A streaming game-changer
How ‘Orange Is the New Black’ altered TV landscape
Before “Netflix and chill” entered the cultural lexicon, before the streaming platform won its first Emmy, before it started inking deals with major showrunners, Netflix in the early 2010s was testing out a hypothesis about the public’s appetite for premium-quality television shows on the internet.
It had recently recovered from the Qwikster debacle — an aborted plan to spin off its DVD-by-mail business — and gritted its teeth through a tomato-pelting over a subscription price hike. Now Netflix was challenging network incumbents with its inaugural slate of first-run originals, including “House of Cards,” horror series “Hemlock Grove” and the revival of cult favorite “Arrested Development.” Also in the works was a less high-profile show from “Weeds” creator Jenji Kohan, based on a memoir about a motley collective of women incarcerated in a minimum-security prison. With no point of reference for what a highly produced online-only TV show would look like, the cast of that series, a diverse group of mostly unknowns, didn’t know whether “Orange Is the New Black” would become a hit or something that dissolved into the cyber-ether. Few guessed the show would become Netflix’s most-watched original series of all time.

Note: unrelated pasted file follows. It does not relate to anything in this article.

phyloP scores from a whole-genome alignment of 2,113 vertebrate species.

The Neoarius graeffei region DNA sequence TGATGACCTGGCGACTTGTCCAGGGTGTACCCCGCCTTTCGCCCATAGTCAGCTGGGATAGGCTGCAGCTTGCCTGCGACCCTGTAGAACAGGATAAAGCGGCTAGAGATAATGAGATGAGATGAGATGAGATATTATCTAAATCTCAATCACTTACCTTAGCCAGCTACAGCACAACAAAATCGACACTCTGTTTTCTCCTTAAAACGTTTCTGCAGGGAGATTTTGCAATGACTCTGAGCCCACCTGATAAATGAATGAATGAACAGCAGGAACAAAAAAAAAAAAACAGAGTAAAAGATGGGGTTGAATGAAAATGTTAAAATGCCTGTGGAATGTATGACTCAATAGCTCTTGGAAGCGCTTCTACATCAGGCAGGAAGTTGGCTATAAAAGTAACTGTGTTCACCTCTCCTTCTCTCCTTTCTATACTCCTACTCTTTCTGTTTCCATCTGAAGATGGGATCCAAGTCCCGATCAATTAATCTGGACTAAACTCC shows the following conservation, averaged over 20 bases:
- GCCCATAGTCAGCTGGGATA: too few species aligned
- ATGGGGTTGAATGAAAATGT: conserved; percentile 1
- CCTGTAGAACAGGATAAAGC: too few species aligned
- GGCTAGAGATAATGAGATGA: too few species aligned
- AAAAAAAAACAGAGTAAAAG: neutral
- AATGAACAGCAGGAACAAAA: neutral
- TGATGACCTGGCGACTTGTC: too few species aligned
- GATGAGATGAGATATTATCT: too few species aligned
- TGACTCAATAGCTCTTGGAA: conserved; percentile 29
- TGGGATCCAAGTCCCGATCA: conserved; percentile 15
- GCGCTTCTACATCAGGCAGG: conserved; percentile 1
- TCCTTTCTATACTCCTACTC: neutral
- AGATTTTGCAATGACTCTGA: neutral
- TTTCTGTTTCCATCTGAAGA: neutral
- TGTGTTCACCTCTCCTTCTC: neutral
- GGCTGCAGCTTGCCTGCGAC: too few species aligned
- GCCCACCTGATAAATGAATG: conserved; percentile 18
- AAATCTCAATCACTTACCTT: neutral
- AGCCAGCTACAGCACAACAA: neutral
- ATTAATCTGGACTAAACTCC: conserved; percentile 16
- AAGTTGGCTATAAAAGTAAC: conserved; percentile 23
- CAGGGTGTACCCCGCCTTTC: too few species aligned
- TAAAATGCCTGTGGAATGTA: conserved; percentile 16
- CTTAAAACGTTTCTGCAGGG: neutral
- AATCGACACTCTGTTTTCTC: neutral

“When we were making ‘Orange’ (in 2012), it wasn’t like ‘House of Cards’ was actually on television for us to be like, ‘Oh, it’s going to be that,’ ” says Uzo Aduba, aka Suzanne “Crazy Eyes” Warren on the show. “It’s like, ‘Is it a web series? Is it going to be on YouTube? I don’t really get what this is.’ Additionally, the makeup of our show wasn’t something that was all over the television landscape.”
Years later, Kohan’s beloved series is now entering its seventh and final season, and boasts 20 Emmy nominations, four wins and the rare Netflixprovided statistic that around 105 million users have watched at least one episode. The show was, in retrospect, not just a signal that a group of diverse women could harness Hollywood clout and acclaim, but a major factor in cementing Netflix’s aggressive originals growth strategy.
The end of “Orange” punctuates the end of an era for the streaming network: A question mark has become an exclamation point. With almost every major player in town invested in online originals, all eyes are on what comes next from Netflix as the streaming entertainment market goes into overdrive.
Never mind that Netflix wasn’t a traditional TV network: In seeking a home for “Orange,” Kohan remembers loving the streamer’s “all-in” straightto-series model that bypassed the fatigue of pilot development.
“Here was a network that was willing to buy an entire season at once and fund it and support it,” says Kohan. “There was nothing better in my mind. I had gone through years and years of pilots, and (for them) to say, ‘We’re going to support your vision through a whole season’ was an amazing opportunity. It had a real budget and a team that was really into it, so I wasn’t thinking in terms of ‘No one will see it’ or ‘It’ll only be on the web’ or whatever. It’s like, ‘I get to make this.’ ”